Underwater drone ‘no small thing’ for Patrol Craft Training Unit

Sailor First Class Austen Webb

Sailor First Class Austen Webb of Patrol Craft Training Unit puts the Chasing M2 remotely operated vehicle at D Jetty. Photo: Aviator Bastien Beaucage, Canadian Armed Forces.

Peter Mallett 
Staff Writer

An underwater drone is speeding up inspections of navy training vessels.

CFB Esquimalt’s Patrol Craft Training Unit (PCTU) is using a remotely operated underwater vehicle (ROV) to regularly monitor the subsurface conditions of eight Orca-class training vessels. The technology, which arrived in January, helps to determine any necessary repairs or preventative maintenance as an alternative to deploying a team of divers from Fleet Diving Unit (Pacific).

The technology’s benefits and its positive impact on day-to-day operations were noticed immediately, says Sailor First Class (S1) Austen Webb, Senior Boatswain Mate at PCTU.

S1 Webb says the ROV will make inspecting Orca-class vessels easier, save money and transportation costs, and reduce lost training time caused by lengthy inspections during deployments.

“Previously, Orcas would either be required to return to port in Esquimalt or have divers sent to locations to check for damage,” he said. “Quite often no damage was found.”

The ROV will improve the unit’s efficiency by deploying divers only when necessary, allowing deployed Orcas to remain on training missions longer.

Practical Uses

S1 Webb says the Chasing M2 ROV will be used primarily for surveying hulls of vessels alongside in Esquimalt. While in the open water, the drone can be used when the ship comes in contact with debris.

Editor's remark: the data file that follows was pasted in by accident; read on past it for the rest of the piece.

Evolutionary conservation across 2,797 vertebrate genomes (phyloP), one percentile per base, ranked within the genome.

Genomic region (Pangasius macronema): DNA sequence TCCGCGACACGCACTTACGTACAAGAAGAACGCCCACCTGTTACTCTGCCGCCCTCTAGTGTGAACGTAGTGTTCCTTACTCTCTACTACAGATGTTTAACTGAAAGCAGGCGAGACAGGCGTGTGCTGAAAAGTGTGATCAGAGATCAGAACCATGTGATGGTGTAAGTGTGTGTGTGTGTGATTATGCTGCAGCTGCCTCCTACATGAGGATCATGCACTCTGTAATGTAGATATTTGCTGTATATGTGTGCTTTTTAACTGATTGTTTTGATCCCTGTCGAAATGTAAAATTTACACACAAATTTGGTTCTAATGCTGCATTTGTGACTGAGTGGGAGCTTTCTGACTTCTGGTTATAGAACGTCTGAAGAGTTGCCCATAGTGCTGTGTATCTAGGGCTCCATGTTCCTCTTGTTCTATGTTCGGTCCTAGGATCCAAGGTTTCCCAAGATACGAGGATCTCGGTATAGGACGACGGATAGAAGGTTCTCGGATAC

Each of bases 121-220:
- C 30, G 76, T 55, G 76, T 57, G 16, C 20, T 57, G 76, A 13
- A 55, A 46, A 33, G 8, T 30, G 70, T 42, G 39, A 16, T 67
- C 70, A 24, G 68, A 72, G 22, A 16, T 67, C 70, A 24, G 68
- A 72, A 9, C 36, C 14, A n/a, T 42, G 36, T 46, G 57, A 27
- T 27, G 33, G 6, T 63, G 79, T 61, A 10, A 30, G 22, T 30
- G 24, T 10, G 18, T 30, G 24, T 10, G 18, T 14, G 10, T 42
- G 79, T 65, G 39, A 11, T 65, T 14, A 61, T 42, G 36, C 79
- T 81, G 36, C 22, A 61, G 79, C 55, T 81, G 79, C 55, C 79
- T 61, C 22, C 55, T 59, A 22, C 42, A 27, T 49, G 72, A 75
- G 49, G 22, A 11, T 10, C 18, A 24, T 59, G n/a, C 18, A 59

“These can include log strikes or when ropes or fishing lines wrap around the props or shaft line of a vessel,” he says. “During one recent log strike, a tree trunk was caught in the shafts of an Orca. After the removal of wooden object, the drone was deployed to check for damage. Miraculously, no damage was found.”

On another occasion, the ROV was brought in to conduct a survey on an Orca that was struck with a log.

“Strong currents made the survey difficult but it confirmed the suspicions that a return to Esquimalt for further inspection was necessary,” S1 Webb says.

The ROV has many other uses. PCTU members recently employed it to locate a broken jetty ladder on the sea floor near D Jetty. There are also plans to use it as a training aid to show students how to properly lay out an anchor chain on the sea floor.

Staying at Sea

Operating the device in stronger currents outside of harbours and protected inlets is one of the only drawbacks of the technology. Since the average sea currents in the Salish Sea are approximately two knots, S1 Webb says the ROV is difficult to impossible to control during high tidal streams. So, proper planning is required prior to deployment.

The response and consensus on the drone has been overwhelmingly positive. S1 Webb’s unit recently ordered four more of the devices and accessories. 

“Drone technology is an aid to maintaining PCTU’s readiness and has the capacity to provide Command with a decision-making tool that could be the difference between going to sea or not going to sea, or returning to home port for a time-consuming inspection,” he says.

The M2 Remotely Operated Underwater Vehicle

  • A bright yellow box about the size of a toaster oven attached to a tether.
  • Weighs 4.5 kilograms and measures approximately 38 by 26 centimetres.
  • Dives to 100 metres with the push of a button on a remote control device.
  • Takes high-quality images and videos with its Electronic Image Stabilization camera and powerful LED lights.
  • Visibility range of its camera covers distances of two to five metres, depending on lighting and water turbidity.
  • Its vectored thrusters allow movements in all directions at three knots of speed.
  • Sells commercially for approximately $3,000. 
  • Its data is stored in a removable SD card.
  • Can be equipped with attachments if needed, including a robot claw, GoPro Camera, external LED lights and laser scaler to take measurements.

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